The Twilight Saga


Bella Swan ?  "How old does a girl have to be, to be a woman?"
Introduction: In the novel "Sense and Sensibility" the beautiful vivacious sixteen year old Marianne Dashwood is sadly seated, during a dinner party, across from the "boorish, homely, thirty eight year old Colonel Brandon. A man she is going to fall in love with and marry within the year. 
In the play "Romeo and Juliet," having just celebrated her thirteenth birthday, Juliet Capulet looks into the eyes of one of her family's mortal enemies, and falls madly in love. With a love so powerful, and so pure, that through the milenia it shall literaly become a part of the very definition of romantic love.
In the novel "Twilight" the sixteen (?, help me if I am wrong) year old Bella Swan, looks into the eyes of (the "ninety-something" year old) Edward Cullen and explains that her love for him, is more important to her, than life itself.  (paraphrased)
Discussion question: How old does a girl have to be, to make the very adult decision, of bonding with a boy/man for the rest of her life? 

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Dear Doc,
FYI: If memory serves me. The beautiful Marianne Dashwood was sixteen and a half when she met Edward Farris. "Almost" seventeen when she dined with Colonel Brandon and WAS seventeen when she finally met the man of her dreams Willoughby.
Colonel Brandon was thirty five years old when he met Marianne. And I believe that Miss Williams (the Colonel's god-daughter was around fourteen or fifteen when Willoughby began to "use her"  and that she was fifteen when he abandoned her after she became pregnant.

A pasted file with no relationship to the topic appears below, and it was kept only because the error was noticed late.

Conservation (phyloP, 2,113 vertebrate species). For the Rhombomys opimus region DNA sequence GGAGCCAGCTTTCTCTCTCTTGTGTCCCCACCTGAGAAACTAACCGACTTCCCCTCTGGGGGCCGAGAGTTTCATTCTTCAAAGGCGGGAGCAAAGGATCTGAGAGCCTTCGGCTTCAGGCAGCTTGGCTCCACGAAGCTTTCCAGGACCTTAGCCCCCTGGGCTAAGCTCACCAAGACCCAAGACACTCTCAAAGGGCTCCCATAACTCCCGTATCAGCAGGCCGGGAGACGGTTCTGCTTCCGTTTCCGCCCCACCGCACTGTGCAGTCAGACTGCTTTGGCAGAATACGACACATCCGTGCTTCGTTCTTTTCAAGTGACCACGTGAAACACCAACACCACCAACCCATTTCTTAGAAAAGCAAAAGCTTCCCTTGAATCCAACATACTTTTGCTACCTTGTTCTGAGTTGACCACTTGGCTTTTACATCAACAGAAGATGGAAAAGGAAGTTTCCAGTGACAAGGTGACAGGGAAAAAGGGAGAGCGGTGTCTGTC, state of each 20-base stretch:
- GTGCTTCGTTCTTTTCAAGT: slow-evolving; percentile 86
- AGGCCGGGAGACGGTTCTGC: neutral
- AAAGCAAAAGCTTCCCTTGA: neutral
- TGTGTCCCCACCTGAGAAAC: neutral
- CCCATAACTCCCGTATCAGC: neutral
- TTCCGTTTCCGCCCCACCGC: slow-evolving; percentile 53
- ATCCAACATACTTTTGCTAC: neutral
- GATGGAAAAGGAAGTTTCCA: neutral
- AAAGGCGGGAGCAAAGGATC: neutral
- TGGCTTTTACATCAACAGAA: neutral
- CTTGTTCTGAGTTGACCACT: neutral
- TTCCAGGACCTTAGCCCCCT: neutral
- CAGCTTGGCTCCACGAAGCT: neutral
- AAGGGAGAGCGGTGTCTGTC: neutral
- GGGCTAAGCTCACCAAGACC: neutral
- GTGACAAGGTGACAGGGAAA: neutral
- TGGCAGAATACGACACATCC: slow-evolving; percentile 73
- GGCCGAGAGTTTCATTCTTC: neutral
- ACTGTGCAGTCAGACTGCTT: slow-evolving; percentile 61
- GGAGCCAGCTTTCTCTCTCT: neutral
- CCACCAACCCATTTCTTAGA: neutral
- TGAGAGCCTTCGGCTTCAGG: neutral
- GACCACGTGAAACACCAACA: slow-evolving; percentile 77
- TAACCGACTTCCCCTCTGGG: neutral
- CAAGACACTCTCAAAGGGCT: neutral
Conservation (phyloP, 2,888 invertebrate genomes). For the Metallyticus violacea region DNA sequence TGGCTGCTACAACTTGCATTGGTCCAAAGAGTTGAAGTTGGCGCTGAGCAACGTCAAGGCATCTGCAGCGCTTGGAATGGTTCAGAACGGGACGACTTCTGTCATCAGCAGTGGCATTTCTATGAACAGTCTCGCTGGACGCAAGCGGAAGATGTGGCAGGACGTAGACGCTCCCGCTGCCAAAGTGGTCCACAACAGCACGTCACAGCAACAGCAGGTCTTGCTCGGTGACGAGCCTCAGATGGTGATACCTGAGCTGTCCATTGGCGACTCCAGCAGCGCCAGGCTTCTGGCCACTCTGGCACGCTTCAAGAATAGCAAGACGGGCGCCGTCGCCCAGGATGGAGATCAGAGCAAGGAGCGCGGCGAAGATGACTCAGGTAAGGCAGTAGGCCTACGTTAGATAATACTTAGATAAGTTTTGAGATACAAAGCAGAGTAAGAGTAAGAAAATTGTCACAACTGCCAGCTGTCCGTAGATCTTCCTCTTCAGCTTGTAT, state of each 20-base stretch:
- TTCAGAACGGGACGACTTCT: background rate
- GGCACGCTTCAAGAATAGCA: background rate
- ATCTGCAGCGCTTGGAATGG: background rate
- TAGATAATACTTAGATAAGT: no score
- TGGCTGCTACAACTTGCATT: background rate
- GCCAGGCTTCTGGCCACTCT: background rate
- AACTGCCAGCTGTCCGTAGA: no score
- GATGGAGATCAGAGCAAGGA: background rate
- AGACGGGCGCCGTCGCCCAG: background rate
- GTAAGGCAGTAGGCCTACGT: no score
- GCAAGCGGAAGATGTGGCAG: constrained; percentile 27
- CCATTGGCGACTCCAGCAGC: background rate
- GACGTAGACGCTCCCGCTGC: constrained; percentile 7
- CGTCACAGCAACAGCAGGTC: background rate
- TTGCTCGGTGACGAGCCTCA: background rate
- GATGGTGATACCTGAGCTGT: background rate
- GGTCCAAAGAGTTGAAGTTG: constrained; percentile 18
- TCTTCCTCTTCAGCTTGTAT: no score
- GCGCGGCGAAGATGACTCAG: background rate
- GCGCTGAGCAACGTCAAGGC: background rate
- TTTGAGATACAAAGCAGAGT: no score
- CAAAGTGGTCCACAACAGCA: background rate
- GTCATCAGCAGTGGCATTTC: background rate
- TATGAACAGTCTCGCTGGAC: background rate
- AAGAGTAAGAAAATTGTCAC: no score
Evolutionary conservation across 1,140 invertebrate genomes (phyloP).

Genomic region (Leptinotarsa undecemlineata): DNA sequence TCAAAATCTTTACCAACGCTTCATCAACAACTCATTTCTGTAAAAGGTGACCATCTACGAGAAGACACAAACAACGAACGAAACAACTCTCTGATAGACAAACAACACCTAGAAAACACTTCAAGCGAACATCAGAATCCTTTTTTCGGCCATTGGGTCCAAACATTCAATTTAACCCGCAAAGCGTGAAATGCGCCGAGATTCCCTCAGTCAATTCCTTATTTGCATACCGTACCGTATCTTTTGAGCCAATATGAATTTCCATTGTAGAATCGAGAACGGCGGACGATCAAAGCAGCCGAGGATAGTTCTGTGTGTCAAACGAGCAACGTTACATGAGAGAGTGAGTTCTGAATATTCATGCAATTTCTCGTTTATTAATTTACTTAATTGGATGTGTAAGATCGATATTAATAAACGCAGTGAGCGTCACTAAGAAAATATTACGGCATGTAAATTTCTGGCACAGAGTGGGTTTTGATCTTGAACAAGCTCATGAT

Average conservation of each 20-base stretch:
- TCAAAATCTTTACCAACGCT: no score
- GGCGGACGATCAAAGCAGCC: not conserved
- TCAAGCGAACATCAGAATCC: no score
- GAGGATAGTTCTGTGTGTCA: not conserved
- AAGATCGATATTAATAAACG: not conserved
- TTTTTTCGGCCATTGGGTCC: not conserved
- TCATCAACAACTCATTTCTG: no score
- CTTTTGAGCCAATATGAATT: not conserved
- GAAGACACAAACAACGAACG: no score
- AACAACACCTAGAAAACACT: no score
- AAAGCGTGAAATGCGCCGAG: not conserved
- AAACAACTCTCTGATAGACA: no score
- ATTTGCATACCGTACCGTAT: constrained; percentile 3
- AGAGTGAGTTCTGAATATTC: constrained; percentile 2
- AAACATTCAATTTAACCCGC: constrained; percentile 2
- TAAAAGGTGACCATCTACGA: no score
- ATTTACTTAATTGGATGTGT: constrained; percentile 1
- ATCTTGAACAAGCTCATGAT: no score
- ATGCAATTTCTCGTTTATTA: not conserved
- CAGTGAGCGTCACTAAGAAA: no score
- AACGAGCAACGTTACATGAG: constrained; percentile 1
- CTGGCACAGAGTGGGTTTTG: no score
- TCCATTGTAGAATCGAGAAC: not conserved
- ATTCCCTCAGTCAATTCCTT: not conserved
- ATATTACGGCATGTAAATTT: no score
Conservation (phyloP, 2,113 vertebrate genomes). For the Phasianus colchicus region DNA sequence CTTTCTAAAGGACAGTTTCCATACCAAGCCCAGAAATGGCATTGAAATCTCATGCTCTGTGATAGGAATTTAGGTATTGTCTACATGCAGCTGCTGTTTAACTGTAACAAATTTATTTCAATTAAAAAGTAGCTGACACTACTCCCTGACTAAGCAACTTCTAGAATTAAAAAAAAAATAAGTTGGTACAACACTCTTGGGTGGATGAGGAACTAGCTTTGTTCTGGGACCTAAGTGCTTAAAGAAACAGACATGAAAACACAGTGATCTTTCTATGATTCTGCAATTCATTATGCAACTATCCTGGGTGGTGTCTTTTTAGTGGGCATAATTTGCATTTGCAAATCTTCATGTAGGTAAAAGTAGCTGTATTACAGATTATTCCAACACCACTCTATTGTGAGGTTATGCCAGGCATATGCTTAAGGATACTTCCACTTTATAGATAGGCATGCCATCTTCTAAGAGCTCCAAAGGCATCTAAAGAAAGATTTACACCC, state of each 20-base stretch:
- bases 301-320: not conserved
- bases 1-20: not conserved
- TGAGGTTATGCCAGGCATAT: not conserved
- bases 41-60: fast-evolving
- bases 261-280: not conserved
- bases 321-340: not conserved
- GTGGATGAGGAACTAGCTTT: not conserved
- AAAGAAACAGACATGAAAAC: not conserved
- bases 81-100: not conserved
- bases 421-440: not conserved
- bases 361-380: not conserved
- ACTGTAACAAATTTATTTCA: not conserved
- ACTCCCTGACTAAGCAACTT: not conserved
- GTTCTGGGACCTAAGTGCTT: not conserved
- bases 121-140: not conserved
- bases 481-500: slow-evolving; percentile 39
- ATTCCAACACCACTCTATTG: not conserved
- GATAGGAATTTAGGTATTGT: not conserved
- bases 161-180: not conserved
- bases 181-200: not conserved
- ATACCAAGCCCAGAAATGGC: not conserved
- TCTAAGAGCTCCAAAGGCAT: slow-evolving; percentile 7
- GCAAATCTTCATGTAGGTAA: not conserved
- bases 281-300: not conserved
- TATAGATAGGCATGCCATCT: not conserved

Also, if memory serves me Juliet's parents were discussing the fact that Juliet's thirteenth birth day had either occurred or was about to occur on the evening of their masquerade party. Thus making her "well old enough" to marry or to already have been married.
The reason there is some confussion about Juliet's age come from the fact that although Shakespeare wrote the stage play about a woman who had just turned from twelve years of age to thirteen, his "Sonnet of the flesh" was about a girl aged thirteen almost fourteen. Professor Gayle Whittier offers this explanation: "Juliet's very age suggests that she both represents and defeats a translation of sonnet into flesh. At 'almost' fourteen (and not sixteen, as in Brooke's earlier "Romeus and Juliet"), she has years almost equal to the completed form of the sonnet's fourteen-lined body
Professor P.B. Buttons
I think in modern times, i.e., nowadays, it depends on the experiences she had and what she had to go through. I mean of course they cannot make rash decisions when a girl is 13 and just starting to look at boys (at least thats how old I was haha), and hasn't had to deal with too much as in a boyfriend.girlfriend setting. Of course, there are others who started way too early and by the age of 16 know what they want. But the human mind is indecisive by nature; no one knows truly what they want until it presents itself fully. You can't know anything about it if you have never seen it or dealt with it. Anyways, it depends. I say at least 16, but even then.......I've only been with one person who I believe is someone I'm going to spend the rest of my life with......every girl is different. So I guess, it depends on the person and what kind of romantic life they have led.  To some, the more experience means the better idea they will have on what they want for in a lifelong partner.